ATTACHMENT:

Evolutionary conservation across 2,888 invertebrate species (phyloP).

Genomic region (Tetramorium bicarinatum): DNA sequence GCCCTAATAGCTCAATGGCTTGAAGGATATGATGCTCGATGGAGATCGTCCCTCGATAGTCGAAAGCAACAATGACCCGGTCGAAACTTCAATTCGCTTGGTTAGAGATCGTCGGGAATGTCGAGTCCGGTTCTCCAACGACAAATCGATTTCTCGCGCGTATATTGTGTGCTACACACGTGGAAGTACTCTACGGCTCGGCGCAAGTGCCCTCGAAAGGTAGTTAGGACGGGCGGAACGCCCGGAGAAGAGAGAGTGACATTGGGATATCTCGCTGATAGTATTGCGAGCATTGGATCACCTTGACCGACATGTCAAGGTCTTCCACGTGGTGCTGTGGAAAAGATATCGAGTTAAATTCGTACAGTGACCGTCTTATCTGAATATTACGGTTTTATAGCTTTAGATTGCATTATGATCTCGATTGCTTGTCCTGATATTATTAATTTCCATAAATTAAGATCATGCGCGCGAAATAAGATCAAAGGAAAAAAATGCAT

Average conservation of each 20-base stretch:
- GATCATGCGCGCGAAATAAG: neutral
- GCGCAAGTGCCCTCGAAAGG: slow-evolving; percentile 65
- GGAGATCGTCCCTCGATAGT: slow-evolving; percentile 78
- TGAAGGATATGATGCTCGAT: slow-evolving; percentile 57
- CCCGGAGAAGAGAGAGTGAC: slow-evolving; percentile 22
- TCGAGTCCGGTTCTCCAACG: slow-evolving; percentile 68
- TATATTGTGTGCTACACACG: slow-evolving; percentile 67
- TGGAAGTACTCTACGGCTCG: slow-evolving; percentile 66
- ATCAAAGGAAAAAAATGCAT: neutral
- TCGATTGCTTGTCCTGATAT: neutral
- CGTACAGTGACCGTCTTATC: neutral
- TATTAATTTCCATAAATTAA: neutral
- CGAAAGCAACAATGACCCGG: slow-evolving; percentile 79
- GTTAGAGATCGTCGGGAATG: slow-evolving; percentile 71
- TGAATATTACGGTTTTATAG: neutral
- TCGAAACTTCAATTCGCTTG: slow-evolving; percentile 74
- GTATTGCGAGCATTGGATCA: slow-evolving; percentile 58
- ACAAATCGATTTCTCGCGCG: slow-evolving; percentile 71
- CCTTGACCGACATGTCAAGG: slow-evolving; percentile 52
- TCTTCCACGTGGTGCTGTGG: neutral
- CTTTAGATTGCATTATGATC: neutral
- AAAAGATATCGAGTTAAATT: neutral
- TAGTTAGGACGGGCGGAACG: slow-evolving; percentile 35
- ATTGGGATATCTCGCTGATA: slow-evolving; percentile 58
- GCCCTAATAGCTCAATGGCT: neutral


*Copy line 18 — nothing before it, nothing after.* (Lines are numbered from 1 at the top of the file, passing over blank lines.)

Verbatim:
- TGAATATTACGGTTTTATAG: neutral